Defendant argues that the trial court erred in failing to specifically instruct the jury regarding co-defendant Palmer's guilty plea. In addition, defendant suggests that the trial court erred in failing to charge the jury that Palmer's guilty plea should not be viewed as evidence of defendant's guilt.
Defendant relies on State v. Murphy, 376 N.J. Super. 114 (App. Div. 2005), for the proposition that Palmer's guilty plea cannot be viewed as substantive evidence of defendant's guilt. The facts in Murphy, however, are readily distinguishable from this case.
In Murphy, this court noted that a guilty plea of a co-defendant who testifies at trial is admissible to affect his credibility as a witness. Id. at 122 (citing State v. Stefanelli, 78 N.J. 418, 433 (1979)). However, we observed that "[w]hen evidence of the guilty plea of a co-defendant is admitted at trial, the trial judge must provide a cautionary instruction as to the limited use of the testimony for credibility purposes . . . [and] also the prohibited use of the testimony," as substantive evidence of the defendant's guilt. Id. at 122-23.
Unlike here, in Murphy, the only evidence which implicated the defendant in a gas station theft was provided by two co-defendants who had accepted plea agreements. Id. at 123. At the defendant's trial, one of his co-defendants testified that the defendant had been offered a similar plea agreement as that accepted by both co-defendants. Id. at 121. Based upon this testimony, the defendant moved for a mistrial. Ibid. The trial judge denied the defendant's motion and instead delivered an extensive instruction regarding the merits of plea bargaining and the plea bargaining process in an attempt to cure any negative impact from the co-defendant's volunteered statement. Ibid. In doing so, the judge's instruction actually bolstered the credibility of the testifying witness. Id. at 123. Based upon the particular circumstances of that case, we held that the trial court's failure to define both the limited and prohibited uses of the co-defendant's testimony and the improper curative instruction warranted reversal. Id. at 118.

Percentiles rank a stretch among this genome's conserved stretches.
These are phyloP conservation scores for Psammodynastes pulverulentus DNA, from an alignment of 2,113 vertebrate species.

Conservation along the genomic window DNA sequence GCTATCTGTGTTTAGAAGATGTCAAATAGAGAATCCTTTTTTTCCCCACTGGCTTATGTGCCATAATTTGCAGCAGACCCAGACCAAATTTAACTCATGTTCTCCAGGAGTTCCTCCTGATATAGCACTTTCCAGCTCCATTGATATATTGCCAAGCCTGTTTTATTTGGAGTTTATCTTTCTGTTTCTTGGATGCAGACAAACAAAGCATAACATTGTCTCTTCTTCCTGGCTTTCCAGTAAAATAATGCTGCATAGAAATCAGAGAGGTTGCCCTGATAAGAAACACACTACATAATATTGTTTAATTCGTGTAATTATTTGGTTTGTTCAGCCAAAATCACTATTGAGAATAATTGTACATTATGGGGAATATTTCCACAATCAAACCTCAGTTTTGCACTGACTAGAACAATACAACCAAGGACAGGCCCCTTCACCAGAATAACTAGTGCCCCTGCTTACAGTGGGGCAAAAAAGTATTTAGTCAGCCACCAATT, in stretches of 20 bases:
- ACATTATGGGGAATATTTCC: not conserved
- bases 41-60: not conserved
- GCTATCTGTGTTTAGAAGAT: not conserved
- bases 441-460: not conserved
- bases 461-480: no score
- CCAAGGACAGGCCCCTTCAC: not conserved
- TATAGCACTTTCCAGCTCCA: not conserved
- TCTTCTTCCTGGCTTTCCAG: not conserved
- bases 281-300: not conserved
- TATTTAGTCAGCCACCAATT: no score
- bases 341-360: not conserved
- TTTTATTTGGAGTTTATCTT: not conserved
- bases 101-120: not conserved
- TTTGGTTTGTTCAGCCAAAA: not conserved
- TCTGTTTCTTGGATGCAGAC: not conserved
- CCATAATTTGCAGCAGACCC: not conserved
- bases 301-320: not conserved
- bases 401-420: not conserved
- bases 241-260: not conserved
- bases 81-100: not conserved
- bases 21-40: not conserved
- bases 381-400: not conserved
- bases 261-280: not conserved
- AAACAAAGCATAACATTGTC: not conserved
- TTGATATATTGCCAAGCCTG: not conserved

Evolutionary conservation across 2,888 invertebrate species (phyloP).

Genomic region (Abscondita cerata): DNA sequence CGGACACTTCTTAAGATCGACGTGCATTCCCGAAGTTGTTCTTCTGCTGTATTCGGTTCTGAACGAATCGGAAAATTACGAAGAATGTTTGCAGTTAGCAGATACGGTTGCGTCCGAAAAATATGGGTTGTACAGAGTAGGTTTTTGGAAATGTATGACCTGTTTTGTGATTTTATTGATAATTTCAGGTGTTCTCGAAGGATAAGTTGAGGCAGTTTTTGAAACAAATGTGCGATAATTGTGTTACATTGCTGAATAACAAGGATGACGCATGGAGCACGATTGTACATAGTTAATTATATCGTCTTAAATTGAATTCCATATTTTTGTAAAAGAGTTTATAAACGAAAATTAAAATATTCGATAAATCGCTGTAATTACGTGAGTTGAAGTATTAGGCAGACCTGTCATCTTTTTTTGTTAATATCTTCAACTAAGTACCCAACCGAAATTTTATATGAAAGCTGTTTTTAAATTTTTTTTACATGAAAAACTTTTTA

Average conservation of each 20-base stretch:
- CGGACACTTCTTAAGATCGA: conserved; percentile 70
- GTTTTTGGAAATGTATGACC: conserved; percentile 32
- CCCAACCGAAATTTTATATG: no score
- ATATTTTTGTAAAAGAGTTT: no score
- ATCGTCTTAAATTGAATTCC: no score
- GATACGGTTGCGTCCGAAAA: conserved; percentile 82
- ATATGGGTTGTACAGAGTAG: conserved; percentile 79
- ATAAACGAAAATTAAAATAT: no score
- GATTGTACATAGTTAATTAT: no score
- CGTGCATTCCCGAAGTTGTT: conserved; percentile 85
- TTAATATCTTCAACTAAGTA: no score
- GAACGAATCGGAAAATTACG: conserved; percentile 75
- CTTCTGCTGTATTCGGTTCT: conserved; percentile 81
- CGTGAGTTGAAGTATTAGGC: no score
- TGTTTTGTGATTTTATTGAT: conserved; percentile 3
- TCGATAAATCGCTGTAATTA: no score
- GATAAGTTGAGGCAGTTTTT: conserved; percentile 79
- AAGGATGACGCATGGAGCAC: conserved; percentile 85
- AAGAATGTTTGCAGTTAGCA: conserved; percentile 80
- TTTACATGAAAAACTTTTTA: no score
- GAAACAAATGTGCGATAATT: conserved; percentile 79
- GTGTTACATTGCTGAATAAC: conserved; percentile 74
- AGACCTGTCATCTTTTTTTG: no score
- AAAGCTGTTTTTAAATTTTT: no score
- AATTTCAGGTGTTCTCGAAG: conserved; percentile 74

Recently, our Supreme Court considered this issue in State v. Adams, 194 N.J. 186 (2008). In Adams, three co-defendants were charged with various offenses arising out of multiple robberies and a homicide. Id. at 190. One of the co-defendants subsequently reached a plea agreement with the State and was a crucial witness for the State in its case against the other two defendants. Ibid. During their joint trial, the defendants did not request, and the trial court did not give, a specific jury charge that the testifying co-defendant's guilty plea could only be considered to assess his credibility and that the jury should carefully scrutinize his testimony in light of his special interest in the case. Ibid. Both defendants were found guilty by the jury of conspiracy, felony murder, multiple robberies, theft, and weapons offenses, and received extensive prison sentences. Id. at 198.
In discussing the issue, the Court explained:
"[A] defendant may be convicted solely on the uncorroborated testimony of an accomplice." State v. Begyn, 34 N.J. 35, 54 (1961). However, because of the inherent conflict in such testimony, "a defendant has a right, upon request, to a specific jury instruction 'that the evidence of an accomplice is to be carefully scrutinized and assessed in the context of his specific interest in the proceeding.'" Ibid. (quoting State v. Spruill, 16 N.J. 73, 80 (1954)). To be sure, "'the status of a witness as an accomplice or co-defendant invites special consideration' with respect to that witness's credibility." State v. Harris, 156 N.J. 122, 179 (1998) (quoting State v. Gross, 121 N.J. 1, 16 (1990))[, cert. denied, 532 U.S. 1057, 121 S.Ct. 2204, 149 L.Ed. 2d 1034 (2001)]. The trial court should caution the jury "regarding the credibility of witnesses who may have a special interest in the outcome of the cause, which might lead to influencing their testimony, because of some involvement in the criminal situation out of which the indictment and trial of the defendant arose." Begyn, supra, 34 N.J. at 54 (citation omitted).
Although a co-defendant's guilty plea may be considered for credibility purposes, it may not be used as substantive evidence of the defendant's guilt. State v. Stefanelli, 78 N.J. 418, 430-33 (1979). We recognize that there may be a myriad of "other undisclosed or collateral factors" that contribute to a co-defendant entering a guilty plea. Id. at 433 (citation omitted).
More importantly, a defendant is entitled "to have his guilt or innocence determined by the evidence presented against him, not by what has happened with regard to a criminal prosecution against someone else."
Id. at 430-31 (citation omitted). In sum, the trial court should instruct the jury that it must carefully scrutinize the testimony of a co-defendant in light of the witness's special interest and that a co-defendant's guilty plea may be used only to assess credibility and may not be used as substantive evidence of a defendant's guilt. [Adams, supra, 194 N.J. at 207-08.]